Saturday, July 10, 2010


Honey is one of the farm products that we offer in addition to the others we carry. It is a healthy natural food that has been around since the beginning of time.

Our honey is raw (not pasteurized like the stuff you get in the store), unprocessed (not like the the super fine filtering you get from the store stuff). The only filtering that is done, if it's needed, is to screen out all the junk that can come with the honey after honeycomb peices, bee parts, etc. All the pollen is still intact---it's what some call 'really raw'.

I thought I would share some fun facts about honey......

Honey (along with fruit) is one of the earliest forms of sweetness know to man.

In ancient Egypt, taxes were paid with it, while early Greece and Rome it symbolized fertility, love and beauty. To the ancients, honey was a source of health, a sign of purity and a symbol of strength and virility. In Greek mythology, it is said that cupid dipped his arrows in honey to fill the lovers heart with sweetness.

In the Bible, honey is mentioned 56 times in the King James version. For a time John the Baptist lived on a diet of just wild locust and honey. It was prophesied (in Isaiah 7) that by the time Jesus was old enough to eat curds and honey, that he would know enough to choose what is right and reject what is wrong.

In the time of the ancient Olympics, athletes were reported to eat special foods, such as honey and dried figs, to enhance their sports performance.

Democritus (430-370 BC), Greek philosopher and physician, chose a diet rich in honey and lived until he was 109 years old.

In the first century AD, Apicus, a wealthy Roman gourmet, wrote a series of books in which more than half the recipes included honey.

HONEY 101:
Honey never spoils. No need to refrigerate it. It can be stored indefinitely at room temperature in a dry cupboard. It was found in the tomb of King Tut and was still edible.

Due to the high level of fructose, honey is 25% sweeter than table sugar.

Honey comes from the nectar of the plants. It has different flavors and colors, depending on the location and kinds of the flowers the bees visit. The lightest colors of honey have the mildest flavors, while the darker colors have the fuller flavors and usually a the higher antioxidant content to them.

The honeybees has 4 wings and the wings stroke 11,400 times per minute, thus making their distinctive buzz, and it flies at a rate of about 12 miles per hour.

Bees communicate with one another by 'dancing'.

80% of the pollination of the fruits, vegetable and seed crops in the US is accomplished by honeybees.

A Cornell University paper released in 2000 concluded that the direct value of the honeybee pollination to the US agriculture is $14.6 billion annually.

The honeybee is not born knowing how to make honey, the younger bees are taught by the more experienced ones.

A bee visits between 50 to 100 flowers during one collection flight from the hive gathering nectar to make honey. There are other bees that collect just pollen.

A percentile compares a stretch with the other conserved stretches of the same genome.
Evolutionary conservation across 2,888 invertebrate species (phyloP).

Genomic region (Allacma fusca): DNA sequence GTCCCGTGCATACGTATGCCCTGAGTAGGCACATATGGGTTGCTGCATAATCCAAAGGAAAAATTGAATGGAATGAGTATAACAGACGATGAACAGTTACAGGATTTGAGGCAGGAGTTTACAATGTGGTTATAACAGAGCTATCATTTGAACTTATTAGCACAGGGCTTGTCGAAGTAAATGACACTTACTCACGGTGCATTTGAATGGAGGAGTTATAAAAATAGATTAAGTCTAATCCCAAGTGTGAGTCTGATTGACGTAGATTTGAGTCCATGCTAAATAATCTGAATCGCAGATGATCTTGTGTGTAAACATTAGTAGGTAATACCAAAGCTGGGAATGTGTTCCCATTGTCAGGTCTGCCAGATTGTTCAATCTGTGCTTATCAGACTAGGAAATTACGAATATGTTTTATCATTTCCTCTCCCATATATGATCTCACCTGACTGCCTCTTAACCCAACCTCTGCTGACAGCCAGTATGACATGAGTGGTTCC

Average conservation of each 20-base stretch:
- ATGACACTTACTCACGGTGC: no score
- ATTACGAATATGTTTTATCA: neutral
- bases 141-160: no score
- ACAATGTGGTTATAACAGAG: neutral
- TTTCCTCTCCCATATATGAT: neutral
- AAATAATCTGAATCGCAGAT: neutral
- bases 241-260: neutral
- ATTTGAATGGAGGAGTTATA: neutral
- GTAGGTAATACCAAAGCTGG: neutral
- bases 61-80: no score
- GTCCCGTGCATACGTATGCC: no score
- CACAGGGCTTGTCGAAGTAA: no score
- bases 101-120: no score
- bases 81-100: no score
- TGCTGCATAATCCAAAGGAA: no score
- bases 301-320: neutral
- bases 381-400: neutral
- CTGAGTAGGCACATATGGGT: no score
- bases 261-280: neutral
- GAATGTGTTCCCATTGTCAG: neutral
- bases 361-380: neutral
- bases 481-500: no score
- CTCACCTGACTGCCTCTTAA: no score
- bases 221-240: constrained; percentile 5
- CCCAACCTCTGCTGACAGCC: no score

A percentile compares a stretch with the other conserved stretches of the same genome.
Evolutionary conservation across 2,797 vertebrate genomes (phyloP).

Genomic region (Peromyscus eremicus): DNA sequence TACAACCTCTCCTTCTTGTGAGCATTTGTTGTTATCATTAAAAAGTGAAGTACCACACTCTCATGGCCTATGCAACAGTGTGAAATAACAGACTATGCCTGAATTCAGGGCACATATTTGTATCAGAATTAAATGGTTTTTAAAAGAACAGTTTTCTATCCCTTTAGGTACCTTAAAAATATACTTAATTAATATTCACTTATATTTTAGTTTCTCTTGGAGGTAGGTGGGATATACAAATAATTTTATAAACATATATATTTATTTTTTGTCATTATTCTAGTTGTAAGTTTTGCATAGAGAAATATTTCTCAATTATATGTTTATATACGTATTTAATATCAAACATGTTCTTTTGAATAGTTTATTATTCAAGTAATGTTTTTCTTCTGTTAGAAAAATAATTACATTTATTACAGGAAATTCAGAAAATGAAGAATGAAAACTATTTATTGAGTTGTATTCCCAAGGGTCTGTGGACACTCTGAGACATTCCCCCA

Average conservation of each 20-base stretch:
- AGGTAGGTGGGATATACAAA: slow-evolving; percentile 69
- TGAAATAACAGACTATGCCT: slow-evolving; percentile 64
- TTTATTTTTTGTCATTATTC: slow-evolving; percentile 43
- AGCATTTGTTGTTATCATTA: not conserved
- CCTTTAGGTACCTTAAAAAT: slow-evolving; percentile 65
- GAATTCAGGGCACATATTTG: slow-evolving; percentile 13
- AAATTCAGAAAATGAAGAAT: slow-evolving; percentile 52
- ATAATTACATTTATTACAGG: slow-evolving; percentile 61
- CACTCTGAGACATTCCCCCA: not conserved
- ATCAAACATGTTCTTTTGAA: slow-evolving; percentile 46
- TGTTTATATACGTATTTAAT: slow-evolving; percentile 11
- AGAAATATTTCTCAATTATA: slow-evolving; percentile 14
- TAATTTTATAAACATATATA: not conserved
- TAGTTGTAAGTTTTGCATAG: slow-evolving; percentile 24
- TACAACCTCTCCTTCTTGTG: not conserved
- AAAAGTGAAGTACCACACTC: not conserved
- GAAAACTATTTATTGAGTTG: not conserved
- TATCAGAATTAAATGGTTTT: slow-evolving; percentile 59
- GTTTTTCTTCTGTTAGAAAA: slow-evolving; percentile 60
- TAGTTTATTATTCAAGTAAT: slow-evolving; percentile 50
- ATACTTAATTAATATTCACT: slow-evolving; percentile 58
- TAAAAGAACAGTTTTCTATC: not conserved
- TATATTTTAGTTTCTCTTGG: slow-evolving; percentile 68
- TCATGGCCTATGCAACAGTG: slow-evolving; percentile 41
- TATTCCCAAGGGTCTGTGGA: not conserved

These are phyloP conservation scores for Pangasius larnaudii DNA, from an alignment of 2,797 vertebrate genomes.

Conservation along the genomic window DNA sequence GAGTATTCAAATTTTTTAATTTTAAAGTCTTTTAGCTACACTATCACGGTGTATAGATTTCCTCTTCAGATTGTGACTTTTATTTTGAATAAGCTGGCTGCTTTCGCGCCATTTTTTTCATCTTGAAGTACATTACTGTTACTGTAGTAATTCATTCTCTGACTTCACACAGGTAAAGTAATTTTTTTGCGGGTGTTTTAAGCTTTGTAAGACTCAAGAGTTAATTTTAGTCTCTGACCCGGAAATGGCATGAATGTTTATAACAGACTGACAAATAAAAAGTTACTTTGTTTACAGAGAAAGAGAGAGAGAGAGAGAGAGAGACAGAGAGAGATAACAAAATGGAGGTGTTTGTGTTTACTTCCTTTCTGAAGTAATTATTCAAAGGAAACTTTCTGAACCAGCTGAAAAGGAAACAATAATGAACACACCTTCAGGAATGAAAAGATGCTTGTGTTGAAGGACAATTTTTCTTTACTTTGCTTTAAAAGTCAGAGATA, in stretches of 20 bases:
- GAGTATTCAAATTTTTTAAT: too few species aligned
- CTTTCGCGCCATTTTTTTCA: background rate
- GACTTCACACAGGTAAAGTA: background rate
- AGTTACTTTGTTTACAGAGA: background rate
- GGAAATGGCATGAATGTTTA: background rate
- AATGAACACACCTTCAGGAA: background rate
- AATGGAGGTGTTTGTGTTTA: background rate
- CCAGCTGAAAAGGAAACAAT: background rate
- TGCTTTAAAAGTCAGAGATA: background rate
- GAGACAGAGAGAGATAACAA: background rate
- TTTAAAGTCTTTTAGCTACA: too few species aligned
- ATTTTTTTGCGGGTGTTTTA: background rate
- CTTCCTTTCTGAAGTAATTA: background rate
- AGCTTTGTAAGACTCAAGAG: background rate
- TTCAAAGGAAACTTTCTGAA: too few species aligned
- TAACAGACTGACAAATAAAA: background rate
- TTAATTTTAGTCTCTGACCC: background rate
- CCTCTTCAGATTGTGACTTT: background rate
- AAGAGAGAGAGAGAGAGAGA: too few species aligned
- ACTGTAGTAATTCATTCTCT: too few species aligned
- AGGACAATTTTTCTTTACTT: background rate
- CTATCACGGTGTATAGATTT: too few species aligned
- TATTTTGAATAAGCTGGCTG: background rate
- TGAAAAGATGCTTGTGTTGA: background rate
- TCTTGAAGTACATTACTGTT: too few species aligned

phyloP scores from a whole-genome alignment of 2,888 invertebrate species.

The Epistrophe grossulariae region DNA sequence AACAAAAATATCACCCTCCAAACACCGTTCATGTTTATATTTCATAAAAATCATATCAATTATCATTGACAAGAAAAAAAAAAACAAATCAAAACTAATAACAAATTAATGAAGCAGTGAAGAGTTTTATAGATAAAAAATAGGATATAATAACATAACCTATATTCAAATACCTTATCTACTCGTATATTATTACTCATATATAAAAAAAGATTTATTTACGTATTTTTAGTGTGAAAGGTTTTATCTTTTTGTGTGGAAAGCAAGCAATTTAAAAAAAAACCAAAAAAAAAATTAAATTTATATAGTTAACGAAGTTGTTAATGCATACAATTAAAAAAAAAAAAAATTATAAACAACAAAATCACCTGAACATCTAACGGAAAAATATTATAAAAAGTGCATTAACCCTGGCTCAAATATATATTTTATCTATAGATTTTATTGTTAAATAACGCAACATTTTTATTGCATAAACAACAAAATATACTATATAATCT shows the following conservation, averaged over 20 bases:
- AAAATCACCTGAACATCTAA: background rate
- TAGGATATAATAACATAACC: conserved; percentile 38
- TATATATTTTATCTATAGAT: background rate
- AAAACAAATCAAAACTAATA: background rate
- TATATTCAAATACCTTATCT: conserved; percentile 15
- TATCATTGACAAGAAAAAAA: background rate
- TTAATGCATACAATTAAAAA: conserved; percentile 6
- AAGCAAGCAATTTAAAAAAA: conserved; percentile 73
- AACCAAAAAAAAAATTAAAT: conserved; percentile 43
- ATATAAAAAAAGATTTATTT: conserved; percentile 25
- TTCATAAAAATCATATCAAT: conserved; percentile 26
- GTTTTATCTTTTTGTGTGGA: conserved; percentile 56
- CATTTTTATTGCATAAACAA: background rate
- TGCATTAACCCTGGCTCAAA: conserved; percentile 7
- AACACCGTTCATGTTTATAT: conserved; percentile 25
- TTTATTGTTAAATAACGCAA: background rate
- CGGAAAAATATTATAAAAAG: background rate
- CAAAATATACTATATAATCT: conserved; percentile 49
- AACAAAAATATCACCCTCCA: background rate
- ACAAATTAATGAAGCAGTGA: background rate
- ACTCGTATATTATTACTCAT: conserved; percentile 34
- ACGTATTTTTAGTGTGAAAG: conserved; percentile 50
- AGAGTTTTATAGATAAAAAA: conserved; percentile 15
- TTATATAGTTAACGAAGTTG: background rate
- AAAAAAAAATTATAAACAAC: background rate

In order to produce 1 pound of honey, 2 million flowers must be visited. A hive of bees must fly 55,000 miles to produce a pound of honey and one bee colony can produce 60 to 100 pounds of honey per year. Now that's a lot of flying--no wonder they need 4 wings!

It takes 35 pounds of honey to provide enough energy for a small colony of bees to survive the winter.

Research has found 165 ingredients in honey-- it has enzymes, minerals, amino acids, vitamins and antioxidants (the antioxidant call 'pinocembrin' is only found in honey) but is fat, cholesterol and sodium free, it has proline (amino acid) in high amounts, proline is the main component of collagen.

Honey was the most used medicine in ancient Egypt. Of the more than 900 medicines remedies, we know about for that time, more than 500 were honey based.

As recently as the WWI, honey was being mixed with cod liver oil to dress wounds on the battlefield. Modern science now acknowledges honey as a antimicrobial agent, which means it deters the growth of certain types of bacteria, yeasts and molds.

A Russian study of the inhabitants of the province of Georgia, where many live to 100 years old and a few to age 150, revealed that many of these centenarians were beekeepers who often ate raw, unprocessed honey.

Honey is nature's energy booster! It provides a concentrated energy source that helps prevent fatigue and can boost athletic performance. Honey supplies 2 stages of energy. The glucose in honey is absorbed by the body quickly and gives an immediate energy boost. The fructose is absorbed more slowly providing sustained energy. Recent studies have proven that athletes who took some honey before and after competing recovered more quickly than those who did not.

Suffer from seasonal allergies? Honey has pollen in it and by consuming the pollen, the body builds immunity, which in turns causes less allergies. The honey to use should be from a local source as it will have the pollen in it that's from your area.

As good as honey is, it is recommended that infants under the age of 1 not consume honey.

Enjoy some honey today....your body will thank you for it!

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